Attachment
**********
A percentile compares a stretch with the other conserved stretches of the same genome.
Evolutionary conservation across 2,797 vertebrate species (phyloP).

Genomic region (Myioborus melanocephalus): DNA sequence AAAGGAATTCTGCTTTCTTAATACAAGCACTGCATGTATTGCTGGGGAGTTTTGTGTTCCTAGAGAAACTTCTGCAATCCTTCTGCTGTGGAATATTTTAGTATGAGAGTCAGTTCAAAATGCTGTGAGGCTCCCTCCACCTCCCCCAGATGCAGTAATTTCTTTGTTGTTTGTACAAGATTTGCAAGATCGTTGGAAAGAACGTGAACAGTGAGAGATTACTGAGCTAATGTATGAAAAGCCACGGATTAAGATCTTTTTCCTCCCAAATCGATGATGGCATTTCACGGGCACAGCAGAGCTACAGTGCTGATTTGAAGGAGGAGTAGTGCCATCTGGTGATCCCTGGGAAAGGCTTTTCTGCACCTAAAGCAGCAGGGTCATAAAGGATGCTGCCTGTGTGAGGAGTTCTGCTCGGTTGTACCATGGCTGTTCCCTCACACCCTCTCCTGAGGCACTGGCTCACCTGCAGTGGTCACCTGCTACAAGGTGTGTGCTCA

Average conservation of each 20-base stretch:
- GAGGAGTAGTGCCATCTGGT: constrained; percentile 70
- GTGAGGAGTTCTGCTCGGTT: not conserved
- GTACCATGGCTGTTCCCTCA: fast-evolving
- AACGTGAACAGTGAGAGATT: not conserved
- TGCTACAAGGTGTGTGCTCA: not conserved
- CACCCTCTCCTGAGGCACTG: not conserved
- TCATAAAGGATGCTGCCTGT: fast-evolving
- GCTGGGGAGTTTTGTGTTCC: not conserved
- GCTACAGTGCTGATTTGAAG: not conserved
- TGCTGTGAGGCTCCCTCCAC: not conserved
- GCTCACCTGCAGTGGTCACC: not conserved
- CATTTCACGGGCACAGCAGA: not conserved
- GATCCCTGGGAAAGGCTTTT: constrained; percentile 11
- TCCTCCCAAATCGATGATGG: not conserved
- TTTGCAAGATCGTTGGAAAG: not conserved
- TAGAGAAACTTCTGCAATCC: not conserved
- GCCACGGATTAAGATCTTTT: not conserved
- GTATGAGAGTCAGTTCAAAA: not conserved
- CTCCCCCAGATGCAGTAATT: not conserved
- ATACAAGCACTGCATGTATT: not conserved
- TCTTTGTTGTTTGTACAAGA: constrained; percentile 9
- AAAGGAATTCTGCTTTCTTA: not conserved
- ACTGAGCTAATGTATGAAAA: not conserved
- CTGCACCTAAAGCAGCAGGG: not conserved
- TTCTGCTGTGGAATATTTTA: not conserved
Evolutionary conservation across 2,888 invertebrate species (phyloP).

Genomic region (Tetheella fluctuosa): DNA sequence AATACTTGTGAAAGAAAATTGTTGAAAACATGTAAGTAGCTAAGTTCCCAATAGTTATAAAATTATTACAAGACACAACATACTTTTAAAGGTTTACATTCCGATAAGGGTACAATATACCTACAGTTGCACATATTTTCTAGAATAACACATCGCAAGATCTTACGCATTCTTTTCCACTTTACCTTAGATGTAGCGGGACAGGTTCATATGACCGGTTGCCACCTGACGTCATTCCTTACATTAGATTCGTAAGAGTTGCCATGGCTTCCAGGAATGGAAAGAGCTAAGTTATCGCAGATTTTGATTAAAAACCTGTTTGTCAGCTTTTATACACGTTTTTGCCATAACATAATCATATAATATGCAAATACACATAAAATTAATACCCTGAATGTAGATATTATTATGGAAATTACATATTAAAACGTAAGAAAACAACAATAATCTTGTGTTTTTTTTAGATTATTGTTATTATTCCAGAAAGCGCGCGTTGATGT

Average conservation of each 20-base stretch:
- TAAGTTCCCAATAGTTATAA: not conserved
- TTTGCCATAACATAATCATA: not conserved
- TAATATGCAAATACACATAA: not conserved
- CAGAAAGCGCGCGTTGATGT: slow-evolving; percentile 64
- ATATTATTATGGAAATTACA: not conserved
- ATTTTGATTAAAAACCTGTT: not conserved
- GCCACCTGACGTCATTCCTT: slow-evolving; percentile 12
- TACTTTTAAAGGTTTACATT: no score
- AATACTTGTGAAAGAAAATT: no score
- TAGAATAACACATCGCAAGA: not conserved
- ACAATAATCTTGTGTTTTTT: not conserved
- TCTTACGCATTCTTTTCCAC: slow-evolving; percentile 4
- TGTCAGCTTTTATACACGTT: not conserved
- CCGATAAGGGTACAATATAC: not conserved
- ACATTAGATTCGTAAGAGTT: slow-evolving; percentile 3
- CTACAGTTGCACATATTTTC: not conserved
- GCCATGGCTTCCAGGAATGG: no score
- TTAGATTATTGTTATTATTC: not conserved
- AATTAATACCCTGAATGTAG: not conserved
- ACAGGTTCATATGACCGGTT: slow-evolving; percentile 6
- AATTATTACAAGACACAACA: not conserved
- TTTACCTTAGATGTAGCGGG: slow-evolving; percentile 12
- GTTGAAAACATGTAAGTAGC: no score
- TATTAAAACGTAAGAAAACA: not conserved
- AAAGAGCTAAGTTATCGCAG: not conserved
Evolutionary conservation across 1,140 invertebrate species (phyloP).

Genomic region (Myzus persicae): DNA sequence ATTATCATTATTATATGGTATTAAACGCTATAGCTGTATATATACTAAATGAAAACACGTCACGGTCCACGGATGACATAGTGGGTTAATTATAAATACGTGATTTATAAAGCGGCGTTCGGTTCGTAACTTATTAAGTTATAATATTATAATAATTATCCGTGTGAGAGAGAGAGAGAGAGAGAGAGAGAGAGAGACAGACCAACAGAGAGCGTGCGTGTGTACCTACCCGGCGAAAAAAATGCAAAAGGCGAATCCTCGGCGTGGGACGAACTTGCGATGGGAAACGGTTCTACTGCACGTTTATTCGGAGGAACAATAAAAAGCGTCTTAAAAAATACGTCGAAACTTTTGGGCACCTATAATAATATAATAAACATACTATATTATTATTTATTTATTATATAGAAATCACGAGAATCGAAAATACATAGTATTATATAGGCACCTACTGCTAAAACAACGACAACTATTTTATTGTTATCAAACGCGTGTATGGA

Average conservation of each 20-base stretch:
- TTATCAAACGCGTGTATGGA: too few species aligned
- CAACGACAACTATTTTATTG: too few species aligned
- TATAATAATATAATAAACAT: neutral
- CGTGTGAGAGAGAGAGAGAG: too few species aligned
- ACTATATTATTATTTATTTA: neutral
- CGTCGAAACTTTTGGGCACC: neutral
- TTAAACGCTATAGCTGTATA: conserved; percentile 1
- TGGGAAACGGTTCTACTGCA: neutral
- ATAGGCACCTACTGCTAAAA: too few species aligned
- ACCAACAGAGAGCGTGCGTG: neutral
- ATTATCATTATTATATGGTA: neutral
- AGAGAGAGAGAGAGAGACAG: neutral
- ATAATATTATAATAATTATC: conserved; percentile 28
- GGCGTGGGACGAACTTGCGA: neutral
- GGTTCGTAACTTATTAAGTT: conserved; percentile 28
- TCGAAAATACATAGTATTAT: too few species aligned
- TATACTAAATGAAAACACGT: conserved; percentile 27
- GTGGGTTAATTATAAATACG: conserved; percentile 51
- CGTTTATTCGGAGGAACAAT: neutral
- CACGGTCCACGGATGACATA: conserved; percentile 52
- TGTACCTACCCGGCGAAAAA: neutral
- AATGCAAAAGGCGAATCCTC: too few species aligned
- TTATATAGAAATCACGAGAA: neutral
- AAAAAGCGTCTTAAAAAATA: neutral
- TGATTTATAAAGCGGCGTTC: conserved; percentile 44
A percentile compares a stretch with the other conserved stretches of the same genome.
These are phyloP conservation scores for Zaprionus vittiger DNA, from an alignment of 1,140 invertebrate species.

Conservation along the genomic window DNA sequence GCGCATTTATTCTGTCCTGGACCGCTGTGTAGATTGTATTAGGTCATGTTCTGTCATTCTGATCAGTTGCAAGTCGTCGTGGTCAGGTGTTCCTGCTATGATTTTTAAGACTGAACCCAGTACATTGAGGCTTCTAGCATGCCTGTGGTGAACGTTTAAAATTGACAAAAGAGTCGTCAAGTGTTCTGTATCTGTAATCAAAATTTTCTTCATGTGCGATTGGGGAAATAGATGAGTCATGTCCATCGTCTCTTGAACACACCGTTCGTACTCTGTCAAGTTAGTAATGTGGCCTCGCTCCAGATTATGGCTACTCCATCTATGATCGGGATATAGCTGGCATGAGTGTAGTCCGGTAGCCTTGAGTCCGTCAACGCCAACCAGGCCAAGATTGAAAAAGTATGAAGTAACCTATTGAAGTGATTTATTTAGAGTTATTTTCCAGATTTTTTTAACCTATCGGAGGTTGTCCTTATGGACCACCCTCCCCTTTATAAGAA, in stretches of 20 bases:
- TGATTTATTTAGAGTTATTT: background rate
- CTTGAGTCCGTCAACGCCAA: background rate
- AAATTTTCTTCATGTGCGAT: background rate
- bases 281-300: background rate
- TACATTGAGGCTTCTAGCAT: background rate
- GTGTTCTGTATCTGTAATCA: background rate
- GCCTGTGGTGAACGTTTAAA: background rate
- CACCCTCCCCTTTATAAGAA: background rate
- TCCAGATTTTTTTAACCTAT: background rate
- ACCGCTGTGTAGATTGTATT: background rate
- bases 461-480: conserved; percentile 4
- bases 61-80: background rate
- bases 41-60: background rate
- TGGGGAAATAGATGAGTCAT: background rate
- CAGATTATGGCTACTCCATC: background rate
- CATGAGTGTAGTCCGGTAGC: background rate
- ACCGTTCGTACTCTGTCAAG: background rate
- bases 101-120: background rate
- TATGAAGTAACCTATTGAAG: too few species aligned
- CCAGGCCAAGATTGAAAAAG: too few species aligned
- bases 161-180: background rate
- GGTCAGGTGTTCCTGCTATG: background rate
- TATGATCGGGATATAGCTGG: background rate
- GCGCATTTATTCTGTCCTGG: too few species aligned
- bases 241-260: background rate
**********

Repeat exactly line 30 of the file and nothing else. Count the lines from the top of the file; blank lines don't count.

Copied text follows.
Evolutionary conservation across 2,888 invertebrate species (phyloP).